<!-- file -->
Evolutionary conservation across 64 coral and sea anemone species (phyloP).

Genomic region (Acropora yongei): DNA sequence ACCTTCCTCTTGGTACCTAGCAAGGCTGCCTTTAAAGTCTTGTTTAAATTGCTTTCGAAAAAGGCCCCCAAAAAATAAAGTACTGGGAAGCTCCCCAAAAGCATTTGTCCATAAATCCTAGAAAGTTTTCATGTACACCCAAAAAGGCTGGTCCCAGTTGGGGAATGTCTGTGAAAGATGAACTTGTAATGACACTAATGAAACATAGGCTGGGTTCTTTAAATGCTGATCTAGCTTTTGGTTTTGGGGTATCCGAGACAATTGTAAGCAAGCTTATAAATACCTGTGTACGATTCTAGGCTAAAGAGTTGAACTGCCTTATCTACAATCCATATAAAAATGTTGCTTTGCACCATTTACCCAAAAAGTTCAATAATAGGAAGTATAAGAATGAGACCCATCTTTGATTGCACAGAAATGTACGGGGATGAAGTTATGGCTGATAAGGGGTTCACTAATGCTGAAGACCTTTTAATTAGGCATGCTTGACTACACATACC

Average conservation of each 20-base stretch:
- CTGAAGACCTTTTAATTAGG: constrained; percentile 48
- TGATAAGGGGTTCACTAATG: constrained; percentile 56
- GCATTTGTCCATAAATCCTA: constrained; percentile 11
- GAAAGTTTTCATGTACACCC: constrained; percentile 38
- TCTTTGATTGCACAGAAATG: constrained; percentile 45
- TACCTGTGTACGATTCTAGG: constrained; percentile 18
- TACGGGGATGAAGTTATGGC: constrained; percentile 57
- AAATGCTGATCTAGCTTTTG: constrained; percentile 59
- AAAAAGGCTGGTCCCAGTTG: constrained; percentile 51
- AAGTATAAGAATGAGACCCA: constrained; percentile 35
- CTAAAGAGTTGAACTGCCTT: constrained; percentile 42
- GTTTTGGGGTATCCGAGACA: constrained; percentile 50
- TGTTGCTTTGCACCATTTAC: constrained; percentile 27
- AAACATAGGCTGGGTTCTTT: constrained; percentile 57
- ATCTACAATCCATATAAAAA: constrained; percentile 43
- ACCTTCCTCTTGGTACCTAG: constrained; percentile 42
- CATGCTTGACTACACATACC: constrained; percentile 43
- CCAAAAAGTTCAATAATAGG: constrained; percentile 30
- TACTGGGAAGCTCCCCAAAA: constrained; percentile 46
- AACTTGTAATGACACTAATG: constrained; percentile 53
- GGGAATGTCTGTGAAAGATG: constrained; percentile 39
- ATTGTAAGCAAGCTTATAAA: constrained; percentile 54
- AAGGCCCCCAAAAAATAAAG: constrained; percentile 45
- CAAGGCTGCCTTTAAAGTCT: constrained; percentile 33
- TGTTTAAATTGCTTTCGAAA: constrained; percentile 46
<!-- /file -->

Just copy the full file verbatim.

Evolutionary conservation across 64 coral and sea anemone species (phyloP).

Genomic region (Acropora yongei): DNA sequence ACCTTCCTCTTGGTACCTAGCAAGGCTGCCTTTAAAGTCTTGTTTAAATTGCTTTCGAAAAAGGCCCCCAAAAAATAAAGTACTGGGAAGCTCCCCAAAAGCATTTGTCCATAAATCCTAGAAAGTTTTCATGTACACCCAAAAAGGCTGGTCCCAGTTGGGGAATGTCTGTGAAAGATGAACTTGTAATGACACTAATGAAACATAGGCTGGGTTCTTTAAATGCTGATCTAGCTTTTGGTTTTGGGGTATCCGAGACAATTGTAAGCAAGCTTATAAATACCTGTGTACGATTCTAGGCTAAAGAGTTGAACTGCCTTATCTACAATCCATATAAAAATGTTGCTTTGCACCATTTACCCAAAAAGTTCAATAATAGGAAGTATAAGAATGAGACCCATCTTTGATTGCACAGAAATGTACGGGGATGAAGTTATGGCTGATAAGGGGTTCACTAATGCTGAAGACCTTTTAATTAGGCATGCTTGACTACACATACC

Average conservation of each 20-base stretch:
- CTGAAGACCTTTTAATTAGG: constrained; percentile 48
- TGATAAGGGGTTCACTAATG: constrained; percentile 56
- GCATTTGTCCATAAATCCTA: constrained; percentile 11
- GAAAGTTTTCATGTACACCC: constrained; percentile 38
- TCTTTGATTGCACAGAAATG: constrained; percentile 45
- TACCTGTGTACGATTCTAGG: constrained; percentile 18
- TACGGGGATGAAGTTATGGC: constrained; percentile 57
- AAATGCTGATCTAGCTTTTG: constrained; percentile 59
- AAAAAGGCTGGTCCCAGTTG: constrained; percentile 51
- AAGTATAAGAATGAGACCCA: constrained; percentile 35
- CTAAAGAGTTGAACTGCCTT: constrained; percentile 42
- GTTTTGGGGTATCCGAGACA: constrained; percentile 50
- TGTTGCTTTGCACCATTTAC: constrained; percentile 27
- AAACATAGGCTGGGTTCTTT: constrained; percentile 57
- ATCTACAATCCATATAAAAA: constrained; percentile 43
- ACCTTCCTCTTGGTACCTAG: constrained; percentile 42
- CATGCTTGACTACACATACC: constrained; percentile 43
- CCAAAAAGTTCAATAATAGG: constrained; percentile 30
- TACTGGGAAGCTCCCCAAAA: constrained; percentile 46
- AACTTGTAATGACACTAATG: constrained; percentile 53
- GGGAATGTCTGTGAAAGATG: constrained; percentile 39
- ATTGTAAGCAAGCTTATAAA: constrained; percentile 54
- AAGGCCCCCAAAAAATAAAG: constrained; percentile 45
- CAAGGCTGCCTTTAAAGTCT: constrained; percentile 33
- TGTTTAAATTGCTTTCGAAA: constrained; percentile 46